Anchor Bay’s new family friendly football based flick is something one might expect more to see on Lifetime network or Trinity Broadcast Network than in theaters. This blend of It’s A Wonderful Life, Friday Night Lights and so many other football based movies and TV shows is the sort of story that fans of Sherwood Pictures’ movies would enjoy, too.
The story behind Touchback is sappy and schmaltzy. But that’s not an entirely bad thing. It centers on former high school standout quarterback Scott Murphy. Murphy was on his way to stardom until he suffered a catastrophic leg injury on the last play of the last game of his last year in high school. Now he’s a down on his luck farmer living with his wife and daughters, struggling to make ends meet. It seems that ever since that injury in high school, bad luck has followed him everywhere he goes. And the worst is yet to come. When it’s revealed that he and the family might lose the farm, literally, he contemplates the unimaginable. Whether or not actual farmers have reached these limits is anyone’s guess. But to the credit of the story’s writer, Don Hanfield, the struggles of the American farmer do add some believability to the movie. Murphy’s struggle to maintain his farm is something that so many farmers face every year in real life. On one hand, it could be considered cliché to use this struggle as the basis for the story. But that relate ability is what adds the real emotion to the story.
The real factor of Scott losing the farm isn’t all that makes the movie work. Much to the surprise of the viewer, veteran actor Kurt Russell actually takes a back seat to Brian Presely and Melanie Lynskey (Two and a Half Men, Sweet Home Alabama) in this movie. He allowed them to shine, which went a long way to allowing the movie’s survival. What’s more, the makeup department responsible for Russell’s makeup is to be commended. Those responsible for making him look much older did a very good job at that. Viewers are really led to believe that that’s likely what he would look like even off screen in his older years. So kudos to them for that.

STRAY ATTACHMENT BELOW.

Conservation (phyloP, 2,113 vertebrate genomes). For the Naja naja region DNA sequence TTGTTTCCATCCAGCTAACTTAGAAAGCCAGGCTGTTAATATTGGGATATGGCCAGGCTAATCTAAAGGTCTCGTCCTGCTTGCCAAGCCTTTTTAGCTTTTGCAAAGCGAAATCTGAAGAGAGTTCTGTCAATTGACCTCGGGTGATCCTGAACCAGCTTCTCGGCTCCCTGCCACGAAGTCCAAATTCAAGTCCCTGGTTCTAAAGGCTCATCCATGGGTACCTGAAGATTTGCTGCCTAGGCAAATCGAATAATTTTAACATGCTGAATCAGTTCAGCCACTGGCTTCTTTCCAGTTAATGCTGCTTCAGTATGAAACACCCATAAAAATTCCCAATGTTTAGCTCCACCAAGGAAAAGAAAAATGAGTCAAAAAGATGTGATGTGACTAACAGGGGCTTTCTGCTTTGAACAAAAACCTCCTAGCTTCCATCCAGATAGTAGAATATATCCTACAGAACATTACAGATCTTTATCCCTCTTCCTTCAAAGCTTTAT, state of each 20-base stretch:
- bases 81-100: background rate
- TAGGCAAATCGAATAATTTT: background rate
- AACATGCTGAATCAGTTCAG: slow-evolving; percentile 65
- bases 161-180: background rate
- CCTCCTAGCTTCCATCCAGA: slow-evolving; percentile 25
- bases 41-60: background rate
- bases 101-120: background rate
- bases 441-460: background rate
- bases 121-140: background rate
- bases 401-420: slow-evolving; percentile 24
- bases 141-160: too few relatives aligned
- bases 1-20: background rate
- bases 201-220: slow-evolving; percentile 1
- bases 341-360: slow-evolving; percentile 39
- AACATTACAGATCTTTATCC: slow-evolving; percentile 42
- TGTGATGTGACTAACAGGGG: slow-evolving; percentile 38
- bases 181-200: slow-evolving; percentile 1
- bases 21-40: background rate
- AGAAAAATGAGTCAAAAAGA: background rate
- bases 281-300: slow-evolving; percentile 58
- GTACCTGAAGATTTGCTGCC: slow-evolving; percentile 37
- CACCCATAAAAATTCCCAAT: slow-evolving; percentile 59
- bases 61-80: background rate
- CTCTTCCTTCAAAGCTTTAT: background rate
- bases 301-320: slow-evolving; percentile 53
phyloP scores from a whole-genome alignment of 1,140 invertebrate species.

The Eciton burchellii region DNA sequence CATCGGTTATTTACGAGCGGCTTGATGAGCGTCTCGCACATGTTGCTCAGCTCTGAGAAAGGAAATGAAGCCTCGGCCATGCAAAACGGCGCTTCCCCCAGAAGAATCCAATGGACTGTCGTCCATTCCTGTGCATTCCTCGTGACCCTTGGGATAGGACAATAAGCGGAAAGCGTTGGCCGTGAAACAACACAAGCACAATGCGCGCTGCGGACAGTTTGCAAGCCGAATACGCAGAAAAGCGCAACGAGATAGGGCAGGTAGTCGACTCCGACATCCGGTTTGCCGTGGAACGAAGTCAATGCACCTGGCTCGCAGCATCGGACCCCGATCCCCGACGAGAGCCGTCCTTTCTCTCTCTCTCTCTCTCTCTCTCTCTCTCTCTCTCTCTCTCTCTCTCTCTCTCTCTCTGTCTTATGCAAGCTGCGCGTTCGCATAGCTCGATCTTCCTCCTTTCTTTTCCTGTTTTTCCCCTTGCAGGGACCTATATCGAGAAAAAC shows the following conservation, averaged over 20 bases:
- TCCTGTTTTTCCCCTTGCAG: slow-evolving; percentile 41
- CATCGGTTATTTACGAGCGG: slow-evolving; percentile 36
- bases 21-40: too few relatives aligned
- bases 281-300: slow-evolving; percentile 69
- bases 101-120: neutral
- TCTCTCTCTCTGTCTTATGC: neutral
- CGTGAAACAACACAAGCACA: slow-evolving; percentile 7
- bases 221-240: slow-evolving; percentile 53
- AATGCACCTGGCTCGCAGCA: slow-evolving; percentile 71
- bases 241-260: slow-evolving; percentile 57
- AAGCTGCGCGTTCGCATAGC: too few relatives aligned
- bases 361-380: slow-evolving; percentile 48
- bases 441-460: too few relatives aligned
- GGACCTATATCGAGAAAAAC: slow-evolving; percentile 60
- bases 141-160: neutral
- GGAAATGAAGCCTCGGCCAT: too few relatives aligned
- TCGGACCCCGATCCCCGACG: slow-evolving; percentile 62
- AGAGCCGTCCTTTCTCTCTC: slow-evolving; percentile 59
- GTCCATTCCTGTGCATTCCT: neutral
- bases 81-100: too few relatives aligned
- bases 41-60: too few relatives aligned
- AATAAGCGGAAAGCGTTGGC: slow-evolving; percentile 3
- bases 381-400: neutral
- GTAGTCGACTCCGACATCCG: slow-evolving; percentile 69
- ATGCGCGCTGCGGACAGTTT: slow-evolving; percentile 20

The movie’s makeup people aren’t the only ones to be commended. The backdrop of the hills of Ohio aids this movie, too. Seeing the country setting, with the fall colors gives the movie a “warm” feeling that adds to the movie’s emotional depth. That setting will almost instantly pull in viewers who allow themselves to suspend their disbelief, and simply take in the story.
There’s no denying the fact that Touchback lifted very liberally from It’s A Wonderful Life and certain other sources. But then again, what movie today doesn’t do that? Taking that into account, one has to admit that while it may not be the most memorable movie out there, it’s still a story that many families will find enjoyable this and every holiday season.
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